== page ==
1884 etched spoon with male head makers mark (identification?)

Discussion in 'Metalware' started by capitulation, Feb 23, 2021 at 12:22 PM.

  1. capitulation

    capitulation Active Member

    Hello fellow antiquers,

    I know nothing about spoons but like to collect them. Just trying to figure out where I might start to identify this maker. I was intrigued by the little head/profile next to the '84 in the top picture.

    I presume this is 1884 (and not some other century) but any pointers on urls or places to look for identification are most welcome. It appears hand etched and is not silver.




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  2. Any Jewelry

    Any Jewelry Well-Known Member

    It is an 84 zolotnik mark, for .875 silver fineness. This particular one was used from 1908-1926.
    The engraving on the bowl of the spoon is very Russian.
    KSW, Naturally, i need help and 2 others like this.
  3. Any Jewelry

    Any Jewelry Well-Known Member

    KSW, Naturally, i need help and 2 others like this.
  4. DragonflyWink

    DragonflyWink Well-Known Member

    As said, a 1908-26 Russian 'kokoshnik' mark, assayed in Moscow...

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  5. capitulation

    capitulation Active Member

    Thank you so very much Any Jewelry! It didnt dawn on me (clearly) that the 84 meant 84 zol. = 875/1000. Thank you for steering me in the proper direction quickly, and pardon my ignorance. I will be posting another picture of a very tiny 2.5 inch spoon from the same lot. Most appreciated!!!
  6. Any Jewelry

    Any Jewelry Well-Known Member

    You're welcome, capitulation.
    It isn't ignorance, you can't know everything, and you were smart enough to ask.:)
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  7. capitulation

    capitulation Active Member

    Thank you for your kindness. I live in Chicago, and there are a fair amount of Russians/Ukranians, etc here so somehow this found its way into the junk shop. Again, thank you for providing a springboard for further reading on my own.
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  8. KSW

    KSW Well-Known Member

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  9. DragonflyWink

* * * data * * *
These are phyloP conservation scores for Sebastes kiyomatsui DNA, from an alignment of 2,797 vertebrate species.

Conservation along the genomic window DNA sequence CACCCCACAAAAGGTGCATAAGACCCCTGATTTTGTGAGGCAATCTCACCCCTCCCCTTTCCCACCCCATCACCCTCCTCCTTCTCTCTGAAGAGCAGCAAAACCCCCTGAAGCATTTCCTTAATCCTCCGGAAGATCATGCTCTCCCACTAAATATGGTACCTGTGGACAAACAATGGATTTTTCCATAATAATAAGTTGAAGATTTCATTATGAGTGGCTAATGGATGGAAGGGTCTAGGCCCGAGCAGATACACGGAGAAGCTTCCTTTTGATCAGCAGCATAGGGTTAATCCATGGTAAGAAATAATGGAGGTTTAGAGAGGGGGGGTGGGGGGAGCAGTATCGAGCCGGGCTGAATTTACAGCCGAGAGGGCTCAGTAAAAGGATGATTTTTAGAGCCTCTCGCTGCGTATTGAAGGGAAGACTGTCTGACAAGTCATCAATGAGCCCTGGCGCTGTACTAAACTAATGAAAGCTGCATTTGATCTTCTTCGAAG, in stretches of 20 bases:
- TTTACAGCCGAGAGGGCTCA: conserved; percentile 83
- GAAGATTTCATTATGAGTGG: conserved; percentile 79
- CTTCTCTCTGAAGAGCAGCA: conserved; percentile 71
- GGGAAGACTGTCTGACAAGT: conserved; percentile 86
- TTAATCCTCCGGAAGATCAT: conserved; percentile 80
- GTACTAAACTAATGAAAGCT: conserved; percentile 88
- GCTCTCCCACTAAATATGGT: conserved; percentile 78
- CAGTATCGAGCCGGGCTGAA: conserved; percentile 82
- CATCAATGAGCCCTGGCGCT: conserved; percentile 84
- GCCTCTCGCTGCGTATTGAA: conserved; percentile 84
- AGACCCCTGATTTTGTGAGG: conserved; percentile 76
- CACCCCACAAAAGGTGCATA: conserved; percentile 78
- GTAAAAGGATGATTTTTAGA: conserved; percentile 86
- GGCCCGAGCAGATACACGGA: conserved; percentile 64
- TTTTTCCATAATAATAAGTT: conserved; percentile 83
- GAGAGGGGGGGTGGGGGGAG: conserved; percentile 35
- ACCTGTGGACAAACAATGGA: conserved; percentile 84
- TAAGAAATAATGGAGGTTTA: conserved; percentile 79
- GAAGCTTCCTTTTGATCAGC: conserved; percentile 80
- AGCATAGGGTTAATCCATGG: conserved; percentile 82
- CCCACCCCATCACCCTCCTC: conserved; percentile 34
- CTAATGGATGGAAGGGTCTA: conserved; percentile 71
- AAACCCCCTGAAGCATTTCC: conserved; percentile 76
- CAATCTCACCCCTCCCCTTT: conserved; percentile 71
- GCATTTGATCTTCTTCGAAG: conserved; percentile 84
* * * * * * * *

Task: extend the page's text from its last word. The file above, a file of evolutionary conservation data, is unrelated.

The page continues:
DragonflyWink Well-Known Member

    It's a sweet honest spoon, I like it. The monogram is quite lovely, would have been done by a different hand than the other engraving, which was likely done by the maker (just for clarity, etching is an acid-process).

    Poked around a bit to see if I could find the maker, no luck, but did find another spoon that might be from the same maker - the seller is mistaken regarding the 'import mark', that's the Moscow small goods kokoshnik from the same time period as yours (which occasionally shows up on articles a bit larger than 'small goods').


    Last edited: Feb 23, 2021 at 4:09 PM
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  10. capitulation

    capitulation Active Member

    Oh good detective work. I do see "Maker's mark "АЯ" (Cyrillic)" very clearly on my spoon like on this other spoon. They do look like the same maker. The spoon is super attractive and I picked it (along with the Italian salt one) out of a box of 25 or so spoons. This particular junk shop is really good at plucking all the sterling and 925 spoons but seems to be quite remiss with the European makers...they were 50 cents a piece! Thank you again!
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  11. Any Jewelry

    Any Jewelry Well-Known Member

    The style of the monogram is Art Nouveau, so the spoon could have been made and monogrammed during the early years of the mark.
    Your luck.:) So you will be going there regularly?
    KSW likes this.
  12. capitulation

    capitulation Active Member

    Thank you for that observation about the monograph being Art Nouveau - I agree and didnt think of that. I have been going to this shop 2-4x a week for years (its 2 blocks from my home). A lot of auction houses and antique shops seem to dump their unsellable or excess stock in there, which is most appreciated, however there is a lot of picker competition too, which makes it more fun :)
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  13. capitulation

    capitulation Active Member

    I *think* according to articolo7.html that the maker is A. Yahainov
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  14. DragonflyWink

    DragonflyWink Well-Known Member

    (Flipped to show the mark properly oriented):

    If only Russian silver was simple...

    Not sure why Giorgio used that image in his article (we all make mistakes), he shows the same set of marks on his 'silvercollection' site, correctly identifying the 'А▪Я' mark as St. Petersburg assayer (not maker) Alexander Yashinov (or Yashinkov/Yashenkov), working 1795-1826:



    Last edited: Feb 24, 2021 at 3:30 PM
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